Public School Board asks parents to keep in touch

News 100 redBy Staff

March 15th, 2020



In a letter to parents and guardians of Halton District school board students, the Director of Education Stuart Miller said:

Stuart Miller

Halton District Public School Board Director of Education Stuart Miller.

As communicated yesterday evening, the Ontario Ministry of Education and the Ministry of Health announced that all publicly-funded schools in Ontario will be closed for two weeks following March Break in response to the emergence of COVID-19 (Novel Coronavirus) in the province.

As a result, all schools and Board offices in the Halton District School Board will be closed from Saturday, March 14 – Sunday, April 5, 2020. At this time, schools are scheduled to re-open on Monday, April 6.

We recognize the significant impact this will have on students, families, staff and communities. This precautionary measure is being taken to decrease the spread of COVID-19 and help keep our communities safe.

We are committed to supporting families and providing you with accurate information and resources. We are compiling a list of Frequently Asked Questions (FAQ) which will be posted on the HDSB website in the following week.

The purpose of this closure is to slow the spread of the virus by reducing the amount of personal contact. This extraordinary measure, taken in the interests of public health, and the safety of our students and staff, can only be effective if we all minimize our exposure, and maximize our diligence, during this period.

We encourage all HDSB families and staff to follow the advice of public health authorities and the federal government. Today, the Government of Canada announced that Canadians should avoid all non-essential travel outside of the country effective immediately.

As a Board, we want to ensure we use the two-week closure period to reduce the risk of contagion when schools re-open. We therefore ask that during this time, you follow the advice of public health authorities and avoid public gatherings and travel outside Canada, and self-isolate as required, so that when schools re-open we can be confident that we have all done our part to keep students and staff safe.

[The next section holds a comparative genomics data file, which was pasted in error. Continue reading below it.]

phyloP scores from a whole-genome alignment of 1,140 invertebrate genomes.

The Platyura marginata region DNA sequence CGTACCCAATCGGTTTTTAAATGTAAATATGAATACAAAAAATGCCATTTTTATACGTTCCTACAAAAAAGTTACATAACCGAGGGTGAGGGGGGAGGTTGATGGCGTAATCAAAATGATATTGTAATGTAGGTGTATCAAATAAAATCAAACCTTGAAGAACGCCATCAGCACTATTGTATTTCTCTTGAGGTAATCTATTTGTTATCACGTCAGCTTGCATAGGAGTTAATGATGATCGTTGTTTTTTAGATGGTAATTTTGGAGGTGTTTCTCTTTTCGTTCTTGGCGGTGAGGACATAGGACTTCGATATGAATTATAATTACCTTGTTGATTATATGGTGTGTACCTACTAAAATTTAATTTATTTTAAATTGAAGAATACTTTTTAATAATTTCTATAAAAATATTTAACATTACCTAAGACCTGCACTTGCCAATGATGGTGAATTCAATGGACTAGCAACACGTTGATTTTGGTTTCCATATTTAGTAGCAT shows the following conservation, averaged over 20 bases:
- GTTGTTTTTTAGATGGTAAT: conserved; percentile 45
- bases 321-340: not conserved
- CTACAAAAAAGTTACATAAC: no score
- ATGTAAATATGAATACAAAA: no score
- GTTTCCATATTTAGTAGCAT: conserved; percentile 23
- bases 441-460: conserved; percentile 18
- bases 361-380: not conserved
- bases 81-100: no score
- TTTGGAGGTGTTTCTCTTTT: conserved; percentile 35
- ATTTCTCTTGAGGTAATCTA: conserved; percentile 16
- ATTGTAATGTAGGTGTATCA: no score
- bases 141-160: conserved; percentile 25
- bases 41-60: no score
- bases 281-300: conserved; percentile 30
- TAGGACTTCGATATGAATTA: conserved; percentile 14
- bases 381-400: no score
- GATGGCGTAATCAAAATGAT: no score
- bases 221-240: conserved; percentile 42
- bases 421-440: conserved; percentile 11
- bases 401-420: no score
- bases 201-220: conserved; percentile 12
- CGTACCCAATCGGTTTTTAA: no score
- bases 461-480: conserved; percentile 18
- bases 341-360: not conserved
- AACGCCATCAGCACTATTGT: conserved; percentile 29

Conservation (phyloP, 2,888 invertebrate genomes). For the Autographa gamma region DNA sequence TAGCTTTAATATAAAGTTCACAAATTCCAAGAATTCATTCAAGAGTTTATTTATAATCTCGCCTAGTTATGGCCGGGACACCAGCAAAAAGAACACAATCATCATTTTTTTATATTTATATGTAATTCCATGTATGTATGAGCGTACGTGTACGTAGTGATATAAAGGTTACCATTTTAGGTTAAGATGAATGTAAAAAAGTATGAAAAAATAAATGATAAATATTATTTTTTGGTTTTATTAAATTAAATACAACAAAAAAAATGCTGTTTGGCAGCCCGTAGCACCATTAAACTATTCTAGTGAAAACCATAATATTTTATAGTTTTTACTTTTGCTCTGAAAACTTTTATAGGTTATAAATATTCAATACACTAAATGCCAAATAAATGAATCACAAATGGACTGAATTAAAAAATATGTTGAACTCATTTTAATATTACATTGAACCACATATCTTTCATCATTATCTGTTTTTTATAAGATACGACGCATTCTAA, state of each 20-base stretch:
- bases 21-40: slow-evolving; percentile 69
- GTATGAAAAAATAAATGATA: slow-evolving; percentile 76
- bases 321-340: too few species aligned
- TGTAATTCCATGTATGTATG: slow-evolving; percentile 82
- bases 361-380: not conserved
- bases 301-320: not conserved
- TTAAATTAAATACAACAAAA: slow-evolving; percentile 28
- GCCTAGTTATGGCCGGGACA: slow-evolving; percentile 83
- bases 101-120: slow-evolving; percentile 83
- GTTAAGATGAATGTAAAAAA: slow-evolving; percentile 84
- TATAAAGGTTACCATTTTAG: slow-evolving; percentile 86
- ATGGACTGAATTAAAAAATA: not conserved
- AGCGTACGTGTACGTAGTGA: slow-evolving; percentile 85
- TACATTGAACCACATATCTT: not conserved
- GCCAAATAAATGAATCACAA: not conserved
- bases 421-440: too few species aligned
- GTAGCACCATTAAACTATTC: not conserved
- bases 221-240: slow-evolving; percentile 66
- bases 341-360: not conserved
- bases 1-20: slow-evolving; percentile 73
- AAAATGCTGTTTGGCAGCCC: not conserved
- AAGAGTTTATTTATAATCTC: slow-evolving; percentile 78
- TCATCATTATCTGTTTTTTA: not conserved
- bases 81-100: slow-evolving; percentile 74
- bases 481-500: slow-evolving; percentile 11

Child care, EarlyON Centres, March Break camps, school rentals
As HDSB schools will be closed from March 14 – April 5, all child care centres, March Break camps and EarlyOn programs operating in school facilities will not be running. We have cancelled all community use rentals and bookings for the duration of the shut-down.

Online Learning Resources
The Ministry of Education is exploring online learning resources for students during the two-week period following March Break. We will communicate with families once we receive further information.

Status of the School Year
At this time, we have no information to share about whether the school year will be extended. That decision will be communicated as soon as we have that information.

Stay in touch
While schools are closed, we encourage families to continue to check for updates from us through SchoolMessenger,, and the Board’s social media pages (Twitter, Facebook, Instagram).

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Keeping calm and vigilant, and maintaining our humanity by looking out for each other, will get us through this

News 100 redBy Staff

March 15th, 2020



City Hall announced Friday afternoon that all public indoor facilities were being closed.

The purpose of this closure is to slow the spread of the virus by reducing the amount of personal contact.

Burlington activated its Crisis Management Team (CMT) to coordinate City efforts to protect public and staff from the spread of COVID-19, while maintaining essential City services to the community.

To aid efforts in reducing the spread of the COVID-19 virus in the community, the City of Burlington has made the decision to close all City recreation facilities for a minimum of three weeks, as of this evening (Friday).

With the recreation facility closures, the following services will be suspended: March Break programming, arenas, pools and community centres, including the Seniors Centre.

All City organized large public meetings and gatherings are also cancelled, with the exception of Committee and Council meetings at City Hall.

The CMT will be reviewing internal City meeting guidelines and issuing an update on Monday, March 16. City Hall will remain open for business with enhanced health and safety protocols for staff.

Some members of Council had difficulty with the way city handled the release of the decision on Friday afternoon.

Some residents expressed concerns at the way the city handled the COVID19 problem.

One resident felt that

“essential services should be clearly identified in the disaster management plan which should be reviewed and updated annually.

“A chief spokesperson on these issues should be clearly identified. An upper echelon planning team comprising key municipal employees should be identified.

“A protocol should be in place to deal with the redeployment of human resources to critical and essential functions. Most importantly, there should be regular ongoing tests and exercises to practice and evaluate emergency responsiveness and to refine protocols where necessary.

“We’ve been through SARS. We’ve been through 9-11. We’ve been through the 2013 ice storm, and the 2014 flood. Protocols and measures on how to deal with emergencies and contingencies should have been in place long before now. The City shouldn’t be cobbling this together in the midst of a pandemic at the 11th hour.”